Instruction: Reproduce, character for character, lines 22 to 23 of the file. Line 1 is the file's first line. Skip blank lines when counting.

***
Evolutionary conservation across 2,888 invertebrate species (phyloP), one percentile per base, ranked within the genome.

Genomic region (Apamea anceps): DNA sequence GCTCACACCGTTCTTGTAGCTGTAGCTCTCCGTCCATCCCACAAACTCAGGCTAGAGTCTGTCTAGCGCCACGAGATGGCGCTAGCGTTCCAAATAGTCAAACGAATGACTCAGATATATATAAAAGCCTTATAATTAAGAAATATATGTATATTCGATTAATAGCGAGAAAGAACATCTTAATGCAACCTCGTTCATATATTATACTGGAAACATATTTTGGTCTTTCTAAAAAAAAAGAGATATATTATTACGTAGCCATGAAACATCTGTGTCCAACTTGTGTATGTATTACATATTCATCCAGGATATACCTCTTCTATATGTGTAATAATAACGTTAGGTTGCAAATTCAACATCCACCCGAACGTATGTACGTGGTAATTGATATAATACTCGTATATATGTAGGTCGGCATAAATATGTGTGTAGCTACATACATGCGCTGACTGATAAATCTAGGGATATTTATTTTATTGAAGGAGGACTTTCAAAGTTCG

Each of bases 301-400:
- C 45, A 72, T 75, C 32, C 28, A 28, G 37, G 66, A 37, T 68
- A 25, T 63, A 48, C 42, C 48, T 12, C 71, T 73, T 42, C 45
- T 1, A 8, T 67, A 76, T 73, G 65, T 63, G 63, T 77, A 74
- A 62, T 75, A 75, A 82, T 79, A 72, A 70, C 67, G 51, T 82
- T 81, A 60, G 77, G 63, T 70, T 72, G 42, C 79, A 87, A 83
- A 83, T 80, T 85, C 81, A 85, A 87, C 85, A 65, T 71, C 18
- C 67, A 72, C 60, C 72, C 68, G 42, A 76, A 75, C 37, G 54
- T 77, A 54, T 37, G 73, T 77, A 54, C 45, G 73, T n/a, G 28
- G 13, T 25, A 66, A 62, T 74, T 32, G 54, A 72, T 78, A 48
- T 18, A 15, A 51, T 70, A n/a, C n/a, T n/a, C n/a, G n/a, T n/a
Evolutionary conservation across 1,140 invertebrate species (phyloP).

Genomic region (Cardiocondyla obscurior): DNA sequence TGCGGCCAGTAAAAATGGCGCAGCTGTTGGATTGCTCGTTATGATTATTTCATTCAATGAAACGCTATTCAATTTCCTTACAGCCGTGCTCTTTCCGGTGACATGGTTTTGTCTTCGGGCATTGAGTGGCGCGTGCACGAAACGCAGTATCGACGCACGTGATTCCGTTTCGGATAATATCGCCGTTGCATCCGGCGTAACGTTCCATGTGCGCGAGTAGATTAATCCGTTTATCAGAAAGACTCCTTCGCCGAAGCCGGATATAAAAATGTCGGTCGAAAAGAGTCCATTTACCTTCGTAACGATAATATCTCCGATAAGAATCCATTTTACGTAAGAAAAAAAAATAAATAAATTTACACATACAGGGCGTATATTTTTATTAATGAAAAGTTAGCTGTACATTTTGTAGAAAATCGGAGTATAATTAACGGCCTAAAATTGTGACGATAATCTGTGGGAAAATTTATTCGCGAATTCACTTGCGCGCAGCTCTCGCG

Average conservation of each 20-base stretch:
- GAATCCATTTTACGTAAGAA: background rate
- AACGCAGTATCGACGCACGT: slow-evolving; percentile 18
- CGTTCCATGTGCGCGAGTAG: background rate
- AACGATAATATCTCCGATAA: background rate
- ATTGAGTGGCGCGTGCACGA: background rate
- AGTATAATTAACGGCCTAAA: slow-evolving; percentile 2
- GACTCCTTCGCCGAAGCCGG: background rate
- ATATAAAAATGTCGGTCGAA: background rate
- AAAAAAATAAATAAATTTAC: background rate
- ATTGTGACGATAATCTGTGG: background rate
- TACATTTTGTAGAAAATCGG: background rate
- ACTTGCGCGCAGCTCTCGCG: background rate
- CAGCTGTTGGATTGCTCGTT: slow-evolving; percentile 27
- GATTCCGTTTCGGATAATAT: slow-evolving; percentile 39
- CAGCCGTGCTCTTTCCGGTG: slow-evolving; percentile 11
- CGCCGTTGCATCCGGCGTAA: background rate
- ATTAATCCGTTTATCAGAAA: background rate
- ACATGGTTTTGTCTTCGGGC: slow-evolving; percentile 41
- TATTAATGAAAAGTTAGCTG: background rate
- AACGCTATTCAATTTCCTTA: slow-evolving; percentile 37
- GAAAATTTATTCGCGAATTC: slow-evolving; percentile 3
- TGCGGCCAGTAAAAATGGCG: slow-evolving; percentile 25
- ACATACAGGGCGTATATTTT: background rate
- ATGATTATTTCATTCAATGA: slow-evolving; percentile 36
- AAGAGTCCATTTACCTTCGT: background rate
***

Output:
- AGTATAATTAACGGCCTAAA: slow-evolving; percentile 2
- GACTCCTTCGCCGAAGCCGG: background rate